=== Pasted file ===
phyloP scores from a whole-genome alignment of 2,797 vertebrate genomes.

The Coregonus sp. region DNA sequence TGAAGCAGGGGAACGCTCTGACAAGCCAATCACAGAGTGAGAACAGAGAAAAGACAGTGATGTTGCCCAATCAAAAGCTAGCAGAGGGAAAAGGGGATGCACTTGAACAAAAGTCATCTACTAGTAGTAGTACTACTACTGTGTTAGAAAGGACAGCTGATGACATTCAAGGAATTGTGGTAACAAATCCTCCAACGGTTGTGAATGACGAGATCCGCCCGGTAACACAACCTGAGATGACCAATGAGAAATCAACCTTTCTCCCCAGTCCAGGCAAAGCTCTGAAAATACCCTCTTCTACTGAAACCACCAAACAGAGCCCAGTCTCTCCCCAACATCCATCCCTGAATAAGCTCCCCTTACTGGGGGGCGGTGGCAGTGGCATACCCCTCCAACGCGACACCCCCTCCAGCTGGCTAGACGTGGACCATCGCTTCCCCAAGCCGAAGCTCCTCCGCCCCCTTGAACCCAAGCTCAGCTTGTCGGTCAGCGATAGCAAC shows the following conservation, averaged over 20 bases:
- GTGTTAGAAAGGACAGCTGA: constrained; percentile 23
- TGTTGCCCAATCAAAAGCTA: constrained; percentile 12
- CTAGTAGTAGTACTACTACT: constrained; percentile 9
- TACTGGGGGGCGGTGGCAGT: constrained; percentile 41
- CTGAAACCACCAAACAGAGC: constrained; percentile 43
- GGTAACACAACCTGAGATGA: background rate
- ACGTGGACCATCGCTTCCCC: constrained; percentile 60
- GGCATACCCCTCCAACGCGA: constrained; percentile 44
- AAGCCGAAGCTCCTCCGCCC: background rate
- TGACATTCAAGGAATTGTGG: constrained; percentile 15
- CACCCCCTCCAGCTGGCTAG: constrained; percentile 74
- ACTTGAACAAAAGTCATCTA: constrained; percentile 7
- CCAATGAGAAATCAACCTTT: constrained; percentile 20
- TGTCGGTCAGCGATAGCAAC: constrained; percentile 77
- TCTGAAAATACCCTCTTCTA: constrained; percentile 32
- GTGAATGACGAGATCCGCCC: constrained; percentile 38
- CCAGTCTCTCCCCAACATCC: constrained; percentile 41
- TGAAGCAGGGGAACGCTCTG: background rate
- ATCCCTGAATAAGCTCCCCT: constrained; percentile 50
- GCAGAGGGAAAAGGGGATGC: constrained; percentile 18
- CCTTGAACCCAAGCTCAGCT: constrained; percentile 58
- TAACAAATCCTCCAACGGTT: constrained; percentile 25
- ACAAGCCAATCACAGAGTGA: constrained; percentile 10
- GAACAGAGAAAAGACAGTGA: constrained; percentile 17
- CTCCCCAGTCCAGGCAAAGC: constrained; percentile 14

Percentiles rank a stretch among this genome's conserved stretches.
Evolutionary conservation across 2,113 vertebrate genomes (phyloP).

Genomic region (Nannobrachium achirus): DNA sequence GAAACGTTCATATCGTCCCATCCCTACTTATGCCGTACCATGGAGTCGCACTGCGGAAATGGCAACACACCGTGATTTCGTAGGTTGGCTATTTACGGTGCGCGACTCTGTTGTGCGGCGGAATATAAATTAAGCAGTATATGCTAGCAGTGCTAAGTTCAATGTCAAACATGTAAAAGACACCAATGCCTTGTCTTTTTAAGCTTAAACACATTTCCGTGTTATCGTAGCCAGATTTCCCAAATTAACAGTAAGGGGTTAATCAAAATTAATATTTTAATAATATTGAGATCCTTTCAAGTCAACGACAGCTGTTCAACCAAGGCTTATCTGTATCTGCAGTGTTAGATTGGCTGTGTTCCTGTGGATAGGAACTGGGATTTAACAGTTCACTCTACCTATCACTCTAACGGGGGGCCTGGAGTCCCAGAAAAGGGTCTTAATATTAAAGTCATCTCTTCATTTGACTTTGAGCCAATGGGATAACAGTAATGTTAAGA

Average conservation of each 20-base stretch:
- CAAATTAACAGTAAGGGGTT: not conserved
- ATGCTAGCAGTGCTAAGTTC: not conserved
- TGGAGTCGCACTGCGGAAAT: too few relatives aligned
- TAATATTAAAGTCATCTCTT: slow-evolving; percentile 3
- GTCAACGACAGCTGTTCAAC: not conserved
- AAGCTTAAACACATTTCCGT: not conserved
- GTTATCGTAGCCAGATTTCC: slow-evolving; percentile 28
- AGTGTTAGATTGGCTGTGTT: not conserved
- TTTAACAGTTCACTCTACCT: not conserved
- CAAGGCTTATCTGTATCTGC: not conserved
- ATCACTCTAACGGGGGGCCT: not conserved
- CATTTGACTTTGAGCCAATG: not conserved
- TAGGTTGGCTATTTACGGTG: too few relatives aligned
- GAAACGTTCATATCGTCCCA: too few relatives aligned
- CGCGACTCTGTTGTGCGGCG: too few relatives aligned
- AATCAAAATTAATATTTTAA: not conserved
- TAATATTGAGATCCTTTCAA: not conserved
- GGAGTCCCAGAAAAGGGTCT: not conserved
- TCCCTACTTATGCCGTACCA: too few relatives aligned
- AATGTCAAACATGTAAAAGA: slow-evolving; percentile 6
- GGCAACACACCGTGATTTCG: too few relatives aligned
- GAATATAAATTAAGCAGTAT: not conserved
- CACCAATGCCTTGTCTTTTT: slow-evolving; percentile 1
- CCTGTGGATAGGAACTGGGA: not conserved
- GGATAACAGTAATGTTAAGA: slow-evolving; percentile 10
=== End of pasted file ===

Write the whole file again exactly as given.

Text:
phyloP scores from a whole-genome alignment of 2,797 vertebrate genomes.

The Coregonus sp. region DNA sequence TGAAGCAGGGGAACGCTCTGACAAGCCAATCACAGAGTGAGAACAGAGAAAAGACAGTGATGTTGCCCAATCAAAAGCTAGCAGAGGGAAAAGGGGATGCACTTGAACAAAAGTCATCTACTAGTAGTAGTACTACTACTGTGTTAGAAAGGACAGCTGATGACATTCAAGGAATTGTGGTAACAAATCCTCCAACGGTTGTGAATGACGAGATCCGCCCGGTAACACAACCTGAGATGACCAATGAGAAATCAACCTTTCTCCCCAGTCCAGGCAAAGCTCTGAAAATACCCTCTTCTACTGAAACCACCAAACAGAGCCCAGTCTCTCCCCAACATCCATCCCTGAATAAGCTCCCCTTACTGGGGGGCGGTGGCAGTGGCATACCCCTCCAACGCGACACCCCCTCCAGCTGGCTAGACGTGGACCATCGCTTCCCCAAGCCGAAGCTCCTCCGCCCCCTTGAACCCAAGCTCAGCTTGTCGGTCAGCGATAGCAAC shows the following conservation, averaged over 20 bases:
- GTGTTAGAAAGGACAGCTGA: constrained; percentile 23
- TGTTGCCCAATCAAAAGCTA: constrained; percentile 12
- CTAGTAGTAGTACTACTACT: constrained; percentile 9
- TACTGGGGGGCGGTGGCAGT: constrained; percentile 41
- CTGAAACCACCAAACAGAGC: constrained; percentile 43
- GGTAACACAACCTGAGATGA: background rate
- ACGTGGACCATCGCTTCCCC: constrained; percentile 60
- GGCATACCCCTCCAACGCGA: constrained; percentile 44
- AAGCCGAAGCTCCTCCGCCC: background rate
- TGACATTCAAGGAATTGTGG: constrained; percentile 15
- CACCCCCTCCAGCTGGCTAG: constrained; percentile 74
- ACTTGAACAAAAGTCATCTA: constrained; percentile 7
- CCAATGAGAAATCAACCTTT: constrained; percentile 20
- TGTCGGTCAGCGATAGCAAC: constrained; percentile 77
- TCTGAAAATACCCTCTTCTA: constrained; percentile 32
- GTGAATGACGAGATCCGCCC: constrained; percentile 38
- CCAGTCTCTCCCCAACATCC: constrained; percentile 41
- TGAAGCAGGGGAACGCTCTG: background rate
- ATCCCTGAATAAGCTCCCCT: constrained; percentile 50
- GCAGAGGGAAAAGGGGATGC: constrained; percentile 18
- CCTTGAACCCAAGCTCAGCT: constrained; percentile 58
- TAACAAATCCTCCAACGGTT: constrained; percentile 25
- ACAAGCCAATCACAGAGTGA: constrained; percentile 10
- GAACAGAGAAAAGACAGTGA: constrained; percentile 17
- CTCCCCAGTCCAGGCAAAGC: constrained; percentile 14

Percentiles rank a stretch among this genome's conserved stretches.
Evolutionary conservation across 2,113 vertebrate genomes (phyloP).

Genomic region (Nannobrachium achirus): DNA sequence GAAACGTTCATATCGTCCCATCCCTACTTATGCCGTACCATGGAGTCGCACTGCGGAAATGGCAACACACCGTGATTTCGTAGGTTGGCTATTTACGGTGCGCGACTCTGTTGTGCGGCGGAATATAAATTAAGCAGTATATGCTAGCAGTGCTAAGTTCAATGTCAAACATGTAAAAGACACCAATGCCTTGTCTTTTTAAGCTTAAACACATTTCCGTGTTATCGTAGCCAGATTTCCCAAATTAACAGTAAGGGGTTAATCAAAATTAATATTTTAATAATATTGAGATCCTTTCAAGTCAACGACAGCTGTTCAACCAAGGCTTATCTGTATCTGCAGTGTTAGATTGGCTGTGTTCCTGTGGATAGGAACTGGGATTTAACAGTTCACTCTACCTATCACTCTAACGGGGGGCCTGGAGTCCCAGAAAAGGGTCTTAATATTAAAGTCATCTCTTCATTTGACTTTGAGCCAATGGGATAACAGTAATGTTAAGA

Average conservation of each 20-base stretch:
- CAAATTAACAGTAAGGGGTT: not conserved
- ATGCTAGCAGTGCTAAGTTC: not conserved
- TGGAGTCGCACTGCGGAAAT: too few relatives aligned
- TAATATTAAAGTCATCTCTT: slow-evolving; percentile 3
- GTCAACGACAGCTGTTCAAC: not conserved
- AAGCTTAAACACATTTCCGT: not conserved
- GTTATCGTAGCCAGATTTCC: slow-evolving; percentile 28
- AGTGTTAGATTGGCTGTGTT: not conserved
- TTTAACAGTTCACTCTACCT: not conserved
- CAAGGCTTATCTGTATCTGC: not conserved
- ATCACTCTAACGGGGGGCCT: not conserved
- CATTTGACTTTGAGCCAATG: not conserved
- TAGGTTGGCTATTTACGGTG: too few relatives aligned
- GAAACGTTCATATCGTCCCA: too few relatives aligned
- CGCGACTCTGTTGTGCGGCG: too few relatives aligned
- AATCAAAATTAATATTTTAA: not conserved
- TAATATTGAGATCCTTTCAA: not conserved
- GGAGTCCCAGAAAAGGGTCT: not conserved
- TCCCTACTTATGCCGTACCA: too few relatives aligned
- AATGTCAAACATGTAAAAGA: slow-evolving; percentile 6
- GGCAACACACCGTGATTTCG: too few relatives aligned
- GAATATAAATTAAGCAGTAT: not conserved
- CACCAATGCCTTGTCTTTTT: slow-evolving; percentile 1
- CCTGTGGATAGGAACTGGGA: not conserved
- GGATAACAGTAATGTTAAGA: slow-evolving; percentile 10